I was a co-sponsor of both the procedural changes to limit council member statements to five inter at a time, and limit questions five minutes at a time. Ive also supported rules and procedures to limit disruptions in the council meetings. These were changes that were necessary to make, but there’s no change that can solve the problem—individual have to exercise self-restraint and engage in a professional manner. At the end of the day, the only thing that would fix this is having the right people on the council.

Eduardo Martinez:

In the last few years, certain people have abused the privilege of pulling items from the consent calendar. In response the council requires individuals to discuss the item before the meeting with the department that put the item on the agenda.

I would return to allowing items to be pulled without consultation beforehand.  Many times community members become aware of the importance of issues at city council meetings and should be able to address them.

Gayle McLaughlin:

The public at large deserves to feel comfortable in participating in the democratic process. I will respect the chair. I will share my perspective in a concise way to inform the public of my position on any issue, and I will cast my vote in a democratic way.  Our community should not have to tolerate the dysfunction of a few members of the council whose intent has been on disruption rather than addressing the people’s business.  I look forward to a better situation on the council after the election.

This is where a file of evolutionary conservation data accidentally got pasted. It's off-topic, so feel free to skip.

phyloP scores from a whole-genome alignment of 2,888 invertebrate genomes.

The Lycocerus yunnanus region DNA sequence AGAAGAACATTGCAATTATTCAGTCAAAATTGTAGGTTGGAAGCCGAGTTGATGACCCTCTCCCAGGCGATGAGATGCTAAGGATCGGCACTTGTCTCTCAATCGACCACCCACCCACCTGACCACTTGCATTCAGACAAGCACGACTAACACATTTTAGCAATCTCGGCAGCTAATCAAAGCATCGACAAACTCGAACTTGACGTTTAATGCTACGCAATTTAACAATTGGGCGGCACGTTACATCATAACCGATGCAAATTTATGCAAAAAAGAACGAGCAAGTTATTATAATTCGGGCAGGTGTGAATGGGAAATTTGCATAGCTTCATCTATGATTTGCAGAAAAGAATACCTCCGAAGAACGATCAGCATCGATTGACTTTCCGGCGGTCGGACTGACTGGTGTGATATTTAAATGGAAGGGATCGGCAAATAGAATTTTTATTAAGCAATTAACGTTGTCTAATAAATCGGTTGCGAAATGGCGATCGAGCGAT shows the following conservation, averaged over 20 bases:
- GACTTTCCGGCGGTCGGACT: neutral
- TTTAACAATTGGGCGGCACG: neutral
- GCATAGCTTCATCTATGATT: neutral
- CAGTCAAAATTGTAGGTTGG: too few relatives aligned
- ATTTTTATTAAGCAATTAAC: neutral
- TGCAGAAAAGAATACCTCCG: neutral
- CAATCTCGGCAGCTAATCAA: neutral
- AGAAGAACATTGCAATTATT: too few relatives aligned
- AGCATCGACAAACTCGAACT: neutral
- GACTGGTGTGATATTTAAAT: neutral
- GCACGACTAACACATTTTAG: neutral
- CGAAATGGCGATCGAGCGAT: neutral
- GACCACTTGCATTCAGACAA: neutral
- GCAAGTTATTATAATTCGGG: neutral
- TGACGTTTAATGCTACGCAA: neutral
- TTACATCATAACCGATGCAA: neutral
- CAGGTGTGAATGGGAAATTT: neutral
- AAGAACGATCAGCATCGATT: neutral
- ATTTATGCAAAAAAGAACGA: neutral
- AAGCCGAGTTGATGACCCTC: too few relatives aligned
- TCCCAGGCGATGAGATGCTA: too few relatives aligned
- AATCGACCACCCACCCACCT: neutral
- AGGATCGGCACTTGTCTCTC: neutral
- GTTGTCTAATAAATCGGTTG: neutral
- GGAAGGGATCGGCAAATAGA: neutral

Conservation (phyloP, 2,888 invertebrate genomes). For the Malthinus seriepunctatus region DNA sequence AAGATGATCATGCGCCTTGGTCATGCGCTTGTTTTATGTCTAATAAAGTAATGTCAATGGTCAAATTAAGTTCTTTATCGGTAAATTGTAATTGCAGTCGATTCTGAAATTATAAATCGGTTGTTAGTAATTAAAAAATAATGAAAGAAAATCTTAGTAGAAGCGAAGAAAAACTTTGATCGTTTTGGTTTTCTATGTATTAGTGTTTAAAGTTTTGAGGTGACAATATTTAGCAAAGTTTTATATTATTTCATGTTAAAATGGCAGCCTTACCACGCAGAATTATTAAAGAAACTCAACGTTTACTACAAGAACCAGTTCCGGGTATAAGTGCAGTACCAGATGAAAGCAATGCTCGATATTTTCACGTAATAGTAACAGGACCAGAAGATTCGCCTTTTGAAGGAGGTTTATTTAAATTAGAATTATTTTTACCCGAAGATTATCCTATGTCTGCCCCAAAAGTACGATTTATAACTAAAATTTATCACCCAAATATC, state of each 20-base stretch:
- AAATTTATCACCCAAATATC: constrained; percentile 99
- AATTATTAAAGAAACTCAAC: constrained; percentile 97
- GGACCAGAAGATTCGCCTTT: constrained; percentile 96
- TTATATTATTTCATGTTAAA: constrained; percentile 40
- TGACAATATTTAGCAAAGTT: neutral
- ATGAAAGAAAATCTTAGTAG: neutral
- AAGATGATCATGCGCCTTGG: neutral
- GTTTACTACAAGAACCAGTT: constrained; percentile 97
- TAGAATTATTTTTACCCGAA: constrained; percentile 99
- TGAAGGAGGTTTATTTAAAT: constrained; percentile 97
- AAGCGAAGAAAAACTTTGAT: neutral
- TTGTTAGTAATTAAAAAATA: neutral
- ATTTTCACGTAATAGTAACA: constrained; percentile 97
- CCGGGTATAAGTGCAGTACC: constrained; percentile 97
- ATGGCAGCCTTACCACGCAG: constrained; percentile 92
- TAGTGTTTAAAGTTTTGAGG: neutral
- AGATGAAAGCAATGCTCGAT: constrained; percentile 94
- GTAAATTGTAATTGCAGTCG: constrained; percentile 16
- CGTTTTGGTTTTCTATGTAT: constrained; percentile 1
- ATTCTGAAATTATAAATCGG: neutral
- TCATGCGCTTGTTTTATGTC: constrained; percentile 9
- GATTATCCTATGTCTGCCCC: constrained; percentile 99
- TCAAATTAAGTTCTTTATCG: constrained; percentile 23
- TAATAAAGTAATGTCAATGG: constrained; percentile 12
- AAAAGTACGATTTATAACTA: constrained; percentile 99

Donna Powers:

Return to a time when councilmembers understood the need for civility with respect for all no matter what viewpoint they might take.

Insist that Councilmembers stay off the social media sites while they’re supposed to be conducting the People’s Business.

Show the public some respect by starting the meetings on time.

Charles Ramsey:

I support the civility rules  for city council meetings. While I strongly support people’s first amendment right to speak, a city council meeting is a limited public forum where rules of conduct should be enforced.

Election Line

To address the budget deficit, what specific cuts and what specific revenue increases would you support?

Jovanka Beckles:

I don’t support cutting staff who provide our residents with vital services.  I support Measure U to increase revenue, primarily from shoppers outside of Richmond. I fully expect that the budget crisis will lessen in the next years as the loss of city income related to the Chevron fire and subsequent shutdown will lessen as property taxes rise and the Chevron refinery resumes operating at its capacity.

Corky Boozé:

The Council needs to address this issue with an open mind and be open to any revenue streams that might benefit the public. This means looking at new businesses will actually bring in tax revenue.  Too many of our new businesses are tax exempt so they aren’t a solution to the problem.